Motor Carrier Darwinism: Challenges and Opportunities
Mar 01, 2017 04:17PM ● Published by Makayla Gay
By Paul Brocklebank
The last 10 years represent a period of significant change for the motor carrier industry. Increased federal regulation, rising jury awards, the general economic recession, fuel cost volatility, and an acute driver shortage all converged in the past decade to challenge the trucking industry and also impact the insurance companies which support it. For well-positioned motor carriers (and insurers), these dynamic environmental changes also spawned opportunity, including investments in equipment, technology, and compliance, which yielded safer, more efficient operations capable of thriving amidst an intensified regulatory climate. Trucking companies less capable adaptation through investment have been marginalized in this environment via “Motor Carrier Darwinism.” Specialty insurers play a key role in both understanding and supporting motor carrier clients as they adapt to and survive these challenges and navigate down new roads of opportunity.
Regulation is not new to the motor carrier industry. Trucking first came under the control of the Interstate Commerce Commission in 1933 and foundational regulatory legislation was first passed in the Motor Carrier Act of 1935. Regulation of interstate trucking now falls under the jurisdiction of the Federal Motor Carrier Safety Commission Administration (FMCSA), whose mission is to “reduce crashes, injuries and fatalities involving large trucks and buses” through data driven analysis, regulations, and enforcement.
In 2010, FMSCA introduced Comprehensive Safety Analysis (CSA) regulations which established a new analytical scoring methodology designed to monitor and publish safety scores for motor carriers. The categories included Vehicle Maintenance, Driver Fitness, Hours of Service, Unsafe Driving, Controlled Substance/Alcohol, HAZMAT, and Crashes/Accidents. Under the new scoring system, trucking companies are scored and ranked against peer group motor carriers. Substantial information is gathered for motor carriers via roadside and weigh station inspections. These enforcement stops typically evaluate equipment (lights, tires, brakes), hours of service compliance (log books), and driver fitness. Additional statistical information is gathered via motor vehicle violation citations and accidents to supplement the inspection data.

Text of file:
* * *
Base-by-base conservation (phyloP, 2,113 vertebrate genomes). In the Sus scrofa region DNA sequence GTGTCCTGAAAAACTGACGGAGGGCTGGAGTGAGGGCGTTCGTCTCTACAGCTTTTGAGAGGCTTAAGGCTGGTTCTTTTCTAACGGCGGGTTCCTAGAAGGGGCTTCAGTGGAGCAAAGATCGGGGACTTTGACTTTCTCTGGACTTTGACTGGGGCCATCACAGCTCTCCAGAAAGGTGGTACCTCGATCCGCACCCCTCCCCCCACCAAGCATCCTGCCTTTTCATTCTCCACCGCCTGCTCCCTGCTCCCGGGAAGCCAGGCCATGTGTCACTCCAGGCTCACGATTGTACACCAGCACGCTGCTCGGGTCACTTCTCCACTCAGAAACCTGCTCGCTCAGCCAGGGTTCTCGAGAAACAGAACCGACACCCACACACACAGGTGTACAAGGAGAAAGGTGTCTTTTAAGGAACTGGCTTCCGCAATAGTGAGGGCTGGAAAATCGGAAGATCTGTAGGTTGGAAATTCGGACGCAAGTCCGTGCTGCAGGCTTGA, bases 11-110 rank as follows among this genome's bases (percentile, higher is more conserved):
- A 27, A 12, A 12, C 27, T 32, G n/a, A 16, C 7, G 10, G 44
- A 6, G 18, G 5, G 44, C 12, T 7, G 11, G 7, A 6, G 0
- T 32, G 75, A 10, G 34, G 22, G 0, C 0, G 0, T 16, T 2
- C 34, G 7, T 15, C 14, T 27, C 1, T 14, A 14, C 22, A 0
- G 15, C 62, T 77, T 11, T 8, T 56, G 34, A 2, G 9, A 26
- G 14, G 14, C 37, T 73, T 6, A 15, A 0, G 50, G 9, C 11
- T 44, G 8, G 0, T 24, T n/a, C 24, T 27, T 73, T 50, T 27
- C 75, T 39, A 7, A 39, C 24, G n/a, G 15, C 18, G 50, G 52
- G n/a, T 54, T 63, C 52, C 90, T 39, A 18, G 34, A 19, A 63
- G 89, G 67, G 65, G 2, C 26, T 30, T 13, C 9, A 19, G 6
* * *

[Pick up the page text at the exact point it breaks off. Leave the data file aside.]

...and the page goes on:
All data is indexed by Motor Carrier and/or DOT number and aggregated for statistical purposes. The data provides the basis for individual motor carrier and peer group scoring as well as ongoing FMCSA research. Much of the information becomes available in the public domain for direct and indirect beneficiaries including motor carriers (e.g. risk managers/safety directors), law enforcement, shippers and freight brokers, insurance companies…and personal injury attorneys.
For the insurer, access to the CSA data has provided unprecedented transparency and access to statistically credible data for analysis relative to motor carrier safety, accidents, and loss costs. The data and corresponding analysis is used for the purposes of underwriting, rate making, and client service engagements (safety program development, equipment maintenance standards, driver hiring and discipline programs, etc.)